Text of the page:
Eat Here Now
Let's change our eating habits, not the climate
BY JOHN PITNEY
In our country, food, the most essential and sacred substance of life, one of the great blessings of our natural and social world, comes (as author Bill McKibben puts it in his book Deep Economy) delivered to our tables "marinated in crude oil."
It takes half a gallon of oil to produce a bushel of Midwestern hybrid corn: 25 percent to make fertilizer, 35 percent to power farm machinery, 7 percent to irrigate the field and the rest to make pesticides, dry the crop and perform all the other tasks of industrial farming. And farming's the least of it! Processing, packaging and distributing food consumes four times the energy of farming itself. In our industrial system, it takes an average of 10 calories of fuel energy to produce, process and deliver one calorie of food energy to our tables.
The average American meal travels 1,500 miles from harvest to plate. That's a lot of fossil fuel burned and CO2 released into the atmosphere. In such an agriculturally rich and diverse state, we have a momentous opportunity to figure out how to move regionally raised produce to locally owned processing businesses to the home, restaurant and cafeteria tables of our communities without the marinade of crude.
Community Supported Agriculture (CSA) is a great way to vitalize our local economy and decrease our contribution to global warming with every bite. CSA is local people buying directly from local farmers. Households pay at the beginning of the season to share the risk and give farm families much needed cash flow to sustain their farm business and steward the land without having to go into debt. In return, participants receive a box of fresh fruits and vegetables each week throughout the season (May – October), delivered to convenient drop sites throughout the community. Some farms offer winter shares November through April. Some fill boxes year round. Some sell chicken, beef, pork, cheese, milk and eggs through CSA. Most provide newsletters and recipes for their members. There are more than a dozen CSAs in our area.
If joining a CSA is not for you, there are farmers' markets in communities across our county every day of the week. Buying directly puts a larger percentage of each food dollar into farmers' hands, keeping their business viable while building hometown economy.
But the narrow CSA model and farmers' markets alone won't be antidote enough to heal atmosphere, economy or hunger without a broader public will, complete with infrastructure and funding, to connect local farms to families, locally owned groceries, restaurants, processors and all kinds of institutions with cafeterias, including public schools. Let's quit marinating all our food in oil. Instead, let us flavor it with justice, good stewardship and good sense.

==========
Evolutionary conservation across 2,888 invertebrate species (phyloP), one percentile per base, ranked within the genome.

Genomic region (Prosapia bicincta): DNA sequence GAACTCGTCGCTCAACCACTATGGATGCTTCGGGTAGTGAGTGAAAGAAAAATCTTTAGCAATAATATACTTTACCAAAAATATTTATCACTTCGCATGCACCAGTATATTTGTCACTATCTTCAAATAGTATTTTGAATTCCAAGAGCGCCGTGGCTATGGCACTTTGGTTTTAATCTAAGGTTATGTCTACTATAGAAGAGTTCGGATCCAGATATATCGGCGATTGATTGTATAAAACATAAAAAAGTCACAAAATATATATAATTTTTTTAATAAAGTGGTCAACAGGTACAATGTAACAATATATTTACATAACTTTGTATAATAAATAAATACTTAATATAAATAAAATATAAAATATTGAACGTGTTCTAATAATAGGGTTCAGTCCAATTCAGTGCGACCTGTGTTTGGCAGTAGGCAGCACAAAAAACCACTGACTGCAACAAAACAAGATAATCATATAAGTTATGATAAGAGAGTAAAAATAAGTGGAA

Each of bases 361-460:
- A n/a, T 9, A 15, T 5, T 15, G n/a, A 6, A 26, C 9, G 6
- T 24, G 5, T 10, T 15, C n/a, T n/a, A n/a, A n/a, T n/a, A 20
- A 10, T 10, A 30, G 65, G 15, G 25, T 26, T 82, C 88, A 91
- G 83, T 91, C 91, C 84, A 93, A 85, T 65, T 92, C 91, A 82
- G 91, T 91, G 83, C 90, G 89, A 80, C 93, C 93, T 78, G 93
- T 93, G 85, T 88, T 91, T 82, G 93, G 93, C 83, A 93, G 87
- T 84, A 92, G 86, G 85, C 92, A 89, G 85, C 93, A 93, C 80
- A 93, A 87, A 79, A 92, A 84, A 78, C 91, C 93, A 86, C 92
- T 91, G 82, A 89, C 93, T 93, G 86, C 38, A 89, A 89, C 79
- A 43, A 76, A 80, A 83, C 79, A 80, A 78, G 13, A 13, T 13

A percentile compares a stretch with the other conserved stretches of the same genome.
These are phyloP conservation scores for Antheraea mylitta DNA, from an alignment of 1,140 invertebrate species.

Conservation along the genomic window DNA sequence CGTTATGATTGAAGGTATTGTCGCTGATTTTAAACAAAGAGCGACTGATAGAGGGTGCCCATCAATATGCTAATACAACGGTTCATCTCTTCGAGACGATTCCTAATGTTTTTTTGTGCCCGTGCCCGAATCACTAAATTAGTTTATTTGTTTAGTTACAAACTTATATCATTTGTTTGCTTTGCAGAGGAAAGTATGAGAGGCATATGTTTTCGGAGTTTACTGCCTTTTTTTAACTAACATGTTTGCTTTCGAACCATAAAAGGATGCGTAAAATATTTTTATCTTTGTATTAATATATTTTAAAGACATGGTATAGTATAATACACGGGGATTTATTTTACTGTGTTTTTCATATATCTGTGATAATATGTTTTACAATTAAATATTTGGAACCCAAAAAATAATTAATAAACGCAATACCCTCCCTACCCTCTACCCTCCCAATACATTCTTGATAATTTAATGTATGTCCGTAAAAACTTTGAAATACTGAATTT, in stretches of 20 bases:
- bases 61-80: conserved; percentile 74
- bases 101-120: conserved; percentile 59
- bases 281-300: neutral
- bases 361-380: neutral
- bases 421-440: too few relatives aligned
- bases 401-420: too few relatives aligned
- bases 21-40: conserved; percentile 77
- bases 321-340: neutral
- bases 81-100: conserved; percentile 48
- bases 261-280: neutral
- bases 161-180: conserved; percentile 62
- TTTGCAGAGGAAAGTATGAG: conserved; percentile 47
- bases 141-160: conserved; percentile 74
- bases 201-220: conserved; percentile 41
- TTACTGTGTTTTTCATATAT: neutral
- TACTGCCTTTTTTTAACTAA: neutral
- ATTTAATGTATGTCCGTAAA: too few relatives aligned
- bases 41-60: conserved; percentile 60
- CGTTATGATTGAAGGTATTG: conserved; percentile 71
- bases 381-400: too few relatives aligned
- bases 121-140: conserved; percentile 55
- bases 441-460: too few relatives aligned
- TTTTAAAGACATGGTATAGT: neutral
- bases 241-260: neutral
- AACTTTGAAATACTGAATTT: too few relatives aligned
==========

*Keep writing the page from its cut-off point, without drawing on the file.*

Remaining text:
If you are interested in local food and farm related issues and want to know who's who in the local food scene, please join us at an informal community potluck and networking event next week, hosted by the Willamette Farm and Food Coalition and the Helios Resource Network.
The Eat Here Now: Local Food Networking Banquet will be held from 6:30 to 9 pm Thursday, May 24, at the First United Methodist Church (13th and Olive). Suggested donation: $5-$20.
This will be an evening of good food and educative entertainment. We will view a few delightful film shorts; enjoy food for thought from local speakers; learn about the issues and efforts of our local organizations, farmers and food businesses; and spend time connecting with each other over a delicious meal of predominantly local foods.
Our intentions in hosting the event are toward strengthening our food community, harnessing the public's awareness of food related issues and fostering the viability and sustainability of our local food resources.
Co-sponsoring organizations include: EWEB's Healthy Farms Program, Eugene Permaculture Guild, FOOD for Lane County, Lane County Food Policy Council, Lost Valley Education Center, School Garden Project, Slow Food Eugene and the Willamette Valley Sustainable Foods Alliance.
Proceeds raised will go to the That's My Farmer Low-Income Fund, which subsidizes CSA shares and provides Farmers' Market Dollars for low-income families.
Call 341-1216 to RSVP for the Eat Here Now event or to request a copy of Locally Grown (directory of local farms and businesses that sell local foods).
John Pitney is associate pastor at First United Methodist Church in Eugene and a longtime advocate of sustainable agriculture. He has been the lead organizer of the Lane County faith community's annual That's My Farmer event the past seven years. He serves on the board of the Willamette Farm and Food Coalition (lanefood.org).